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English as a Second Language/To be married vs to get married


Dear Shannon.

What is the difference in meaning between this pair of sentences:

She was married to a teacher.
She got married to a teacher.

Best regards,
Antoine Ghannou

The difference is in #1, the bride is no longer married (either now she is divorced or either she or her husband died) and in #2, it just talks about the fact that she married someone.  This form is usually preferred to talk about actions in the recent past (if we add "just" before got, it is the very recent past).  Perhaps she married last week, for example.  Alternatively, one could use it while telling a story that happened further in the past ("When she was 15, the television had just been invented.  She wanted to marry a famous actor she saw on a TV show, but four years later, she got married to a teacher from the local village instead.")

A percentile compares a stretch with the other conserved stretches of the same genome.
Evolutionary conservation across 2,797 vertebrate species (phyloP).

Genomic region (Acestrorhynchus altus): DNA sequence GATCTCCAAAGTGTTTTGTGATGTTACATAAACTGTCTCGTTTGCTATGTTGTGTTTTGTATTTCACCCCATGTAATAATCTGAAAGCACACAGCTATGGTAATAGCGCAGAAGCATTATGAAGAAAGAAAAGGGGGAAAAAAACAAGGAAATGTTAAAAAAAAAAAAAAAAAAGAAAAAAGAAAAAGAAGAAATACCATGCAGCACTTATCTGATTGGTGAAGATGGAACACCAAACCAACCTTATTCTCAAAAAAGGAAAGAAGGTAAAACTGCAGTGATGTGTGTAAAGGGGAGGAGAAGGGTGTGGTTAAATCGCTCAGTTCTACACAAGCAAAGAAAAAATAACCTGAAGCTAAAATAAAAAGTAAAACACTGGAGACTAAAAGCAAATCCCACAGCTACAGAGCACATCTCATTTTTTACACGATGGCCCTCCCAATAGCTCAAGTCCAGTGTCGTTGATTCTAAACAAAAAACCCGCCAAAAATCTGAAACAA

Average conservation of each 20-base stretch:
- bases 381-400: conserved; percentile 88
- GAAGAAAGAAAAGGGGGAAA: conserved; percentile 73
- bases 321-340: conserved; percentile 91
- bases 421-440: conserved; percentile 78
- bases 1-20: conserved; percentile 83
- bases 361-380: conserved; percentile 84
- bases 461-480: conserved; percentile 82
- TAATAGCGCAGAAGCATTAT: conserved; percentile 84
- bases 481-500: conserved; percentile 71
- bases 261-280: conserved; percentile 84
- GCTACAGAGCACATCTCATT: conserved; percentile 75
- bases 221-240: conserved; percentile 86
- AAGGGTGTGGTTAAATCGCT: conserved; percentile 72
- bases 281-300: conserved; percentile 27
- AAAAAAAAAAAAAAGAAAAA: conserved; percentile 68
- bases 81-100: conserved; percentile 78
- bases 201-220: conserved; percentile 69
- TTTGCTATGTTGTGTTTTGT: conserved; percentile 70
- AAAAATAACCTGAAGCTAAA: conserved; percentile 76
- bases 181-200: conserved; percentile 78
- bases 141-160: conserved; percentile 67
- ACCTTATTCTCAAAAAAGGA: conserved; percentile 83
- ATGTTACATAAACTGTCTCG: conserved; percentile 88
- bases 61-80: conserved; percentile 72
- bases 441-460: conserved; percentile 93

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Shannon Cole


I can answer questions related to learning the English and Spanish language.


I have taught ESL and Spanish since 1998 at the university and middle school levels. I am a native of the U.S., and have taught in both the U.S. and Mexico.

I am owner and operator of, an online language school.

Georgia TESOL in Action (1999)

B.A. in Spanish; M.Ed. in Language Education

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I have clients worldwide, some who want their documents proofread, and others who take lessons with me through the Internet. Some work at high-profile companies and government organizations. Besides the U.S. and Mexico, my recent students come from South Korea, Switzerland, Turkey, Colombia, Russia, Italy, Paraguay, China, Japan, the Philippines, and Saudi Arabia.

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